While many are indeed over restored it's easy to understand why. 1 person is deciding the quality of fit and finish on every component. Each gets that person's full attention either by direction to the shop/techs doing the work or from their own hand. Who would intentionally slop the finish on in select places? I have to be honest here, I would when the time comes. 10 yrs ago I did some intentional "quicky" work under a 68 GT 350 conv. I had red oxide underneath on the floors and subrails, when it was time to paint I purposely held the gun in a fashion to get uneven color here and there. As a finish, just as it was when new, I hastily sprayed semi-flat black on the rocker panel pinch welds letting just enough get on the red below as well. In all fairness the car was so intact and unmolested it was just short of a privilege to restore it.
Having worked at a GM gear and axle plant, the black paint was really a short term stop-gap measure. Most of the full housings were stored outdoors and got a healthy amount of surface rust when bare. I never did get to go to the plant where they got painted as I was in the gear manufacturing bldg. So what should you do? 1st, whatever YOU want to see or would direct your workers to do. 2nd, go ahead and paint the whole thing but don't worry about getting it as nice as a fender. That does look fake, overdone. Get a run or 2 where it can be seen if one were to look for it, but perhaps not too evident. If you do go in for high point OEM grade judging they can't knock you for excess quality as long as a run or 2 or 6 are evident, even if you must point it out to the judges.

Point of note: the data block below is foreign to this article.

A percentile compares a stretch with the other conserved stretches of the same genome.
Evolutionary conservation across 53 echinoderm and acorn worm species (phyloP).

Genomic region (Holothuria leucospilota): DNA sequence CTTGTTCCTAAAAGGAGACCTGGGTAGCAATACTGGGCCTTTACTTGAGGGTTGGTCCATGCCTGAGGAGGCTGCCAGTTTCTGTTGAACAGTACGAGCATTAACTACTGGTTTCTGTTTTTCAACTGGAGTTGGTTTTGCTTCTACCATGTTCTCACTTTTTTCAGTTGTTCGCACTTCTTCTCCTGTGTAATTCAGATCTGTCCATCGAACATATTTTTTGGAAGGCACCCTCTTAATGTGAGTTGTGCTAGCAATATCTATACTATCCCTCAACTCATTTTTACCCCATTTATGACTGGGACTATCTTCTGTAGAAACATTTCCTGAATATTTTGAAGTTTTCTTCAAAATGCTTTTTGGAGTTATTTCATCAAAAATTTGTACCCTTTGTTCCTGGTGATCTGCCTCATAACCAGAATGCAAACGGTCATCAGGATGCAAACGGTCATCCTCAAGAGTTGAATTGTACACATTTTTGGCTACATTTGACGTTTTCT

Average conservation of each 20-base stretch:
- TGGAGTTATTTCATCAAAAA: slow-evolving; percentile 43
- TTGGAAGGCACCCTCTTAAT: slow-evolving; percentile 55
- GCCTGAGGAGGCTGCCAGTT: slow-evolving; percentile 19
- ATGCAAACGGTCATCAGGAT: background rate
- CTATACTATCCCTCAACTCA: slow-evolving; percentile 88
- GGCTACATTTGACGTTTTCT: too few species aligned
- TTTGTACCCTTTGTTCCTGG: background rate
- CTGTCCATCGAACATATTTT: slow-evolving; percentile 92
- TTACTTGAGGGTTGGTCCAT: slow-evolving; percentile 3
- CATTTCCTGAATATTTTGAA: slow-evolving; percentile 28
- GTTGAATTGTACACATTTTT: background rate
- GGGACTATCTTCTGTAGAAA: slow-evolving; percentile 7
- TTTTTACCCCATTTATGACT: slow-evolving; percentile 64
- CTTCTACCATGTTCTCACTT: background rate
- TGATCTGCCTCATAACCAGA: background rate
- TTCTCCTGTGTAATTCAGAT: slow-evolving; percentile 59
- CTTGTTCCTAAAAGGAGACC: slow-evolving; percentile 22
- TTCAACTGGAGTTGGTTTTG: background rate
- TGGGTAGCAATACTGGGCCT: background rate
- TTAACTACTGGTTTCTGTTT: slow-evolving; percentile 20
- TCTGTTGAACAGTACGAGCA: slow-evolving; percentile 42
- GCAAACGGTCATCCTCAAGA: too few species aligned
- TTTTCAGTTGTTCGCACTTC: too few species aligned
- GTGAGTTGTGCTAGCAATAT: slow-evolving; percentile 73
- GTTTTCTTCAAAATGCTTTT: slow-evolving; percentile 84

I agree with the concept that most exponentially exceed OEM standards, but in a sense they almost have to. Would you spend the full value of a car in restoration, only to have it rust and deteriorate just as soon as they did in their heydays? Balance can be achieved during the process, flat clears go a long way, but priming and blocking of frames and mechanical parts should be tempered with an eye toward REAL. I also feel sad for owners of some of the 30s heavy cars with cut and polished frames. They were robbed of their $$$$ in shop rate to do what was never done. Not even on the mighty Duesenberg. Perspective and restraint goes a long way. Embrace the challenge.